been clearing--if we'll listen--if we don't lynch you first!"
He looked at her reverently. She could hear him saying,
"I've always wanted to know a woman who would talk to me like that."
Her hearing was faulty. He was saying nothing of the sort. He was
"Why aren't you happy with your husband?"
"He doesn't care for the 'blessed innocent' part of you, does he!"
"Erik, you mustn't----"
"First you tell me to go and be free, and then you say that I
"I know. But you mustn't----You must be more impersonal!"
He glowered at her like a downy young owl. She wasn't sure but she
thought that he muttered, "I'm damned if I will." She considered with
wholesome fear the perils of meddling with other people's destinies, and
she said timidly, "Hadn't we better start back now?"
He mused, "You're younger than I am. Your lips are for songs about
rivers in the morning and lakes at twilight. I don't see how anybody
could ever hurt you. . . . Yes. We better go."
He trudged beside her, his eyes averted. Hugh experimentally took his
thumb. He looked down at the baby seriously. He burst out, "All right.
I'll do it. I'll stay here one year. Save. Not spend so much money on
clothes. And then I'll go East, to art-school. Work on the side-tailor
shop, dressmaker's. I'll learn what I'm good for: designing clothes,
stage-settings, illustrating, or selling collars to fat men. All
settled." He peered at her, unsmiling.
"Can you stand it here in town for a year?"
"With you to look at?"
"Please! I mean: Don't the people here think you're an odd bird? (They
do me, I assure you!)"
"I don't know. I never notice much. Oh, they do kid me about not being
in the army--especially the old warhorses, the old men that aren't going
themselves. And this Bogart boy. And Mr. Hicks's son--he's a horrible
brat. But probably he's licensed to say what he thinks about his
father's hired man!"
They were in town. They passed Aunt Bessie's house. Aunt Bessie and
Mrs. Bogart were at the window, and Carol saw that they were staring so
intently that they answered her wave only with the stiffly raised hands
of automatons. In the next block Mrs. Dr. Westlake was gaping from her
porch. Carol said with an embarrassed quaver:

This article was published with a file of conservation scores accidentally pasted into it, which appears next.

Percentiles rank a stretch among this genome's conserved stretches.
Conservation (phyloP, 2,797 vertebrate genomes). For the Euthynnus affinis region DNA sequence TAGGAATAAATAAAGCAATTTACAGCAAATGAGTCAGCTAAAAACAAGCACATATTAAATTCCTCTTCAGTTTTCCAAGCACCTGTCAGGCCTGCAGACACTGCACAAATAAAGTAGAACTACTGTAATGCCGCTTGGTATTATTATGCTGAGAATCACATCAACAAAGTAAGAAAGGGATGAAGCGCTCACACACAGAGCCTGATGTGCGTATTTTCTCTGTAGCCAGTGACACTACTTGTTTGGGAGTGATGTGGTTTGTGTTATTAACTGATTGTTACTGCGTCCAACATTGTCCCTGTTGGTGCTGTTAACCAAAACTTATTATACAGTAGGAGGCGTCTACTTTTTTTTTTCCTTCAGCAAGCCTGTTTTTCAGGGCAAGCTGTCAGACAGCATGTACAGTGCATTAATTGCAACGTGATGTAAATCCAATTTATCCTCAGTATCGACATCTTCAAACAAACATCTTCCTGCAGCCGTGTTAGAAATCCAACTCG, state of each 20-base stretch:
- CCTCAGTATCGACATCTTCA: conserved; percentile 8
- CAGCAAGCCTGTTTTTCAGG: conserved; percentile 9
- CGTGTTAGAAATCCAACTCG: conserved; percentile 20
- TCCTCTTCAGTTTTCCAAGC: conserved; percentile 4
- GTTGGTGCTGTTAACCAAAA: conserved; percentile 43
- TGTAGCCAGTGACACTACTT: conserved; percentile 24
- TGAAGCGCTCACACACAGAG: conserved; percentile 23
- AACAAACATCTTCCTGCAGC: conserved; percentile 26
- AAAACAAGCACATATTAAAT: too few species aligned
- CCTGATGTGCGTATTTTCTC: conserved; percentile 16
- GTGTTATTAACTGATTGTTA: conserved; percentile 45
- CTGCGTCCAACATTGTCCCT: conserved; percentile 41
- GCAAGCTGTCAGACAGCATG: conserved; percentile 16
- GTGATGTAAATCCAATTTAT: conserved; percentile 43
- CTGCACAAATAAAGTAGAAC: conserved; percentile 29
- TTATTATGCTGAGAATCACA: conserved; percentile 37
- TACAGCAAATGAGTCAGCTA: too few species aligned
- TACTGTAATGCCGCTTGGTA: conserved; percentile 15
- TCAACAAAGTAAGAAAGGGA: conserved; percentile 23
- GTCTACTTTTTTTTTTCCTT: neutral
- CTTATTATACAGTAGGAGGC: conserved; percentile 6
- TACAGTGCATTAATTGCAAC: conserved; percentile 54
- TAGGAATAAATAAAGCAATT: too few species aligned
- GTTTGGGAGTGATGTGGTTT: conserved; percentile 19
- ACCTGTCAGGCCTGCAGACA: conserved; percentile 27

"I want to run in and see Mrs. Westlake. I'll say good-by here."
She avoided his eyes.
Mrs. Westlake was affable. Carol felt that she was expected to explain;
and while she was mentally asserting that she'd be hanged if she'd
explain, she was explaining:
"Hugh captured that Valborg boy up the track. They became such good
friends. And I talked to him for a while. I'd heard he was eccentric,
but really, I found him quite intelligent. Crude, but he reads--reads
almost the way Dr. Westlake does."
"That's fine. Why does he stick here in town? What's this I hear about
his being interested in Myrtle Cass?"
"I don't know. Is he? I'm sure he isn't! He said he was quite lonely!
Besides, Myrtle is a babe in arms!"
"Twenty-one if she's a day!"
"Well----Is the doctor going to do any hunting this fall?"
The need of explaining Erik dragged her back into doubting. For all his
ardent reading, and his ardent life, was he anything but a small-town
youth bred on an illiberal farm and in cheap tailor shops? He had rough
hands. She had been attracted only by hands that were fine and suave,
like those of her father. Delicate hands and resolute purpose. But this
boy--powerful seamed hands and flabby will.
"It's not appealing weakness like his, but sane strength that will
animate the Gopher Prairies. Only----Does that mean anything? Or am
I echoing Vida? The world has always let 'strong' statesmen and
soldiers--the men with strong voices--take control, and what have the
thundering boobies done? What is 'strength'?
"This classifying of people! I suppose tailors differ as much as
burglars or kings.
"Erik frightened me when he turned on me. Of course he didn't mean
anything, but I mustn't let him be so personal.
"But he didn't mean to be.
"His hands are FIRM. I wonder if sculptors don't have thick hands, too?
"Of course if there really is anything I can do to HELP the boy----
"Though I despise these people who interfere. He must be independent."
She wasn't altogether pleased, the week after, when Erik was independent
and, without asking for her inspiration, planned the tennis tournament.
It proved that he had learned to play in Minneapolis; that, next to
Juanita Haydock, he had the best serve in town. Tennis was well spoken
of in Gopher Prairie and almost never played. There were three courts:
one belonging to Harry Haydock, one to the cottages at the lake, and
one, a rough field on the outskirts, laid out by a defunct tennis
Erik had been seen in flannels and an imitation panama hat, playing on
the abandoned court with Willis Woodford, the clerk in Stowbody's bank.
Suddenly he was going about proposing the reorganization of the tennis
association, and writing names in a fifteen-cent note-book bought for
the purpose at Dyer's. When he came to Carol he was so excited over
being an organizer that he did not stop to talk of himself and Aubrey
Beardsley for more than ten minutes. He begged, "Will you get some of
the folks to come in?" and she nodded agreeably.
He proposed an informal exhibition match to advertise the association;
he suggested that Carol and himself, the Haydocks, the Woodfords, and
the Dillons play doubles, and that the association be formed from